The new standard is being further developed in the Eclipse open source community. Initial practical experience with it will also feed into this work, which means anyone can use the protocol free of charge. Several SMEs ( Balluff, EGT, Rampf, Cadis, KLW, Schmalz) already support this initiative, which was launched by Bosch. Other companies are expressly invited to get involved. In addition, the shared standard will be used in an innovation project, or testbed, overseen by the Industrial Internet Consortium (IIC) and the Germany-based Plattform Industrie 4.0. Located at Bosch’s Homburg plant, the testbed is a collaboration of Tata Consulting, Dassault Systèmes, SAP, and Bosch. Thanks to this new data exchange standard, a production management system there is already receiving data from a variety of different objects, as well as machine data and energy consumption figures. “Many concepts and technologies for the Industry 4.0 era have yet to appear. In order to validate them and bring them to market, testbeds like the one in Homburg involving the IIC are very strategically important,” Denner said. “At the same time, they offer smaller companies an opportunity to participate in IoT value chains.”
Bosch joins the Labs Network Industrie 4.0
This is also why Bosch recently joined the Labs Network Industrie 4.0. Launched by industry representatives and Germany’s Bitkom, VDMA, and ZVEI associations, the network aims to promote German SMEs’ implementation of Industry 4.0 technologies. The Labs Network is the first port of call for questions relating to the development of Industry 4.0 solutions.
The Bosch Group is a leading global supplier of technology and services. It employs roughly 390,000 associates worldwide (as of December 31, 2016). According to preliminary figures, the company generated sales of 73.1 billion euros in 2016. Its operations are divided into four business sectors: Mobility Solutions, Industrial Technology, Consumer Goods, and Energy and Building Technology. As a leading IoT company, Bosch offers innovative solutions for smart homes, smart cities, connected mobility, and connected industry. It uses its expertise in sensor technology, software, and services, as well as its own IoT cloud, to offer its customers connected, cross-domain solutions from a single source. The Bosch Group’s strategic objective is to create solutions for a connected life, and to improve quality of life worldwide with products and services that are innovative and spark enthusiasm. In short, Bosch creates technology that is “Invented for life.” The Bosch Group comprises Robert Bosch GmbH and its roughly 450 subsidiaries and regional companies in some 60 countries. Including sales and service partners, Bosch’s global manufacturing, engineering, and sales network covers nearly every country in the world. The basis for the company’s future growth is its innovative strength. At 120 locations across the globe, Bosch employs 59,000 associates in research and development.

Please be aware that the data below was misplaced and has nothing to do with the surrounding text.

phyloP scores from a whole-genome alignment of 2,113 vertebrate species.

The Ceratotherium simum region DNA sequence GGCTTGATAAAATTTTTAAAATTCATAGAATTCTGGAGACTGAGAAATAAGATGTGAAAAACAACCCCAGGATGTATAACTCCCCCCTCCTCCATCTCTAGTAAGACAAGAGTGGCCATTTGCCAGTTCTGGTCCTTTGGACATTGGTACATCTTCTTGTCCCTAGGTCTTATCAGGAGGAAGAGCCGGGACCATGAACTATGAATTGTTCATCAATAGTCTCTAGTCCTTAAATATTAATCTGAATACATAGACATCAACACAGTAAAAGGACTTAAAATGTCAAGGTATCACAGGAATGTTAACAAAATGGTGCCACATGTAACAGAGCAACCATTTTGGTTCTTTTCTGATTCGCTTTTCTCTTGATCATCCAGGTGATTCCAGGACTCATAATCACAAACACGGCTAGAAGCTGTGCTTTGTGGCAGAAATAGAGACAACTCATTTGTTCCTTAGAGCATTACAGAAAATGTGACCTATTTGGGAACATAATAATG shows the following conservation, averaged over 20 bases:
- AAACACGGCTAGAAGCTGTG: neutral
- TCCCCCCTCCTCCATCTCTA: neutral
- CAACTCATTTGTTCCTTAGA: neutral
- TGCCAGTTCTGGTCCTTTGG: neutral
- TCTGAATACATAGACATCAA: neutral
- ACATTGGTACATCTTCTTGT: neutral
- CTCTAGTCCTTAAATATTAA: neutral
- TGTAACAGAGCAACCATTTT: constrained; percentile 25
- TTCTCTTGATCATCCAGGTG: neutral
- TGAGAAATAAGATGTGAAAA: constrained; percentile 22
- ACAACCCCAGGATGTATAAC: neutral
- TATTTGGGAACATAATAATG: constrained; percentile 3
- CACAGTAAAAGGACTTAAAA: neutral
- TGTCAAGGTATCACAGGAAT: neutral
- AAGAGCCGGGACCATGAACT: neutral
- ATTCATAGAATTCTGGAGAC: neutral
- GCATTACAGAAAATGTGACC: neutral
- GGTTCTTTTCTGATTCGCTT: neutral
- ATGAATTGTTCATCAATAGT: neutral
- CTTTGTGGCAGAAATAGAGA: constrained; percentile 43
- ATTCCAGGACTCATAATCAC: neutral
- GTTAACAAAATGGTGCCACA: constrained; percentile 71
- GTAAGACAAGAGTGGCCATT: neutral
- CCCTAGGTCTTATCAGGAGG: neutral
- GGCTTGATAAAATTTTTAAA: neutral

The company was set up in Stuttgart in 1886 by Robert Bosch (1861-1942) as “Workshop for Precision Mechanics and Electrical Engineering.” The special ownership structure of Robert Bosch GmbH guarantees the entrepreneurial freedom of the Bosch Group, making it possible for the company to plan over the long term and to undertake significant up-front investments in the safeguarding of its future. Ninety-two percent of the share capital of Robert Bosch GmbH is held by Robert Bosch Stiftung GmbH, a charitable foundation. The majority of voting rights are held by Robert Bosch Industrietreuhand KG, an industrial trust. The entrepreneurial ownership functions are carried out by the trust. The remaining shares are held by the Bosch family and by Robert Bosch GmbH.